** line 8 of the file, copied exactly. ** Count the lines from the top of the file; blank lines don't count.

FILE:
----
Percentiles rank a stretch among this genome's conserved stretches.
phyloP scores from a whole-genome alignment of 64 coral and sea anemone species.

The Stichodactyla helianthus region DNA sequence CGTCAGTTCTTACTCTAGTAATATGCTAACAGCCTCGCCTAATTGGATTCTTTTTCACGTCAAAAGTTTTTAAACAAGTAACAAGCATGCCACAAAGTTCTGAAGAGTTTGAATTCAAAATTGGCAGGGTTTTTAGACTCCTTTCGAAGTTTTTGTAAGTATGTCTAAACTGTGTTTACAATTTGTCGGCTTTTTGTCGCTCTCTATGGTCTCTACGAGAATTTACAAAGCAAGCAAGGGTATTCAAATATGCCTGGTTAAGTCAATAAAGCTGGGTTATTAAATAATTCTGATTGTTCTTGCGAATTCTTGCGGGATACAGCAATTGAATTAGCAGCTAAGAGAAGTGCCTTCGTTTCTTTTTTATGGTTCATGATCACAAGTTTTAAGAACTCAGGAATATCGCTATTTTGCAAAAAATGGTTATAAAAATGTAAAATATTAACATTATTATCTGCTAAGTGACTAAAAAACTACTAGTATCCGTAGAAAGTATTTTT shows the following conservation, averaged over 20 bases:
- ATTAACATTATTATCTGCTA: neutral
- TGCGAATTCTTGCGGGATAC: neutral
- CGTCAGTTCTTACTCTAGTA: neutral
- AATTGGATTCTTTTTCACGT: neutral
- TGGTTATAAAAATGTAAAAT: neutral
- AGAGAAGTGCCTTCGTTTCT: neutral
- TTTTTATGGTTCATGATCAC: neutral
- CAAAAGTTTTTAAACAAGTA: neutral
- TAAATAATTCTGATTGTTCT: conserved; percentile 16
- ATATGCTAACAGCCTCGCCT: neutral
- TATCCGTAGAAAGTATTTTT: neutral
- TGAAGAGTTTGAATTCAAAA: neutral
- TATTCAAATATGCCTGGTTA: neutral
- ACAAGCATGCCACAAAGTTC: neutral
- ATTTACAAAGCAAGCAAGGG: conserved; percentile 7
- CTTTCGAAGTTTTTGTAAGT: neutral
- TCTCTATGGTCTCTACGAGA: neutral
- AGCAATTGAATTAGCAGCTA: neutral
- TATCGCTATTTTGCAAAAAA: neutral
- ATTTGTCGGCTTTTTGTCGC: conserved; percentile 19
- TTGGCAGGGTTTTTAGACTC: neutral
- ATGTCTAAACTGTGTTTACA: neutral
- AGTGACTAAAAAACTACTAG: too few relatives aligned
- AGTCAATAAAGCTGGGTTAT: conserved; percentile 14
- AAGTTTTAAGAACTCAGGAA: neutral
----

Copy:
- TGGTTATAAAAATGTAAAAT: neutral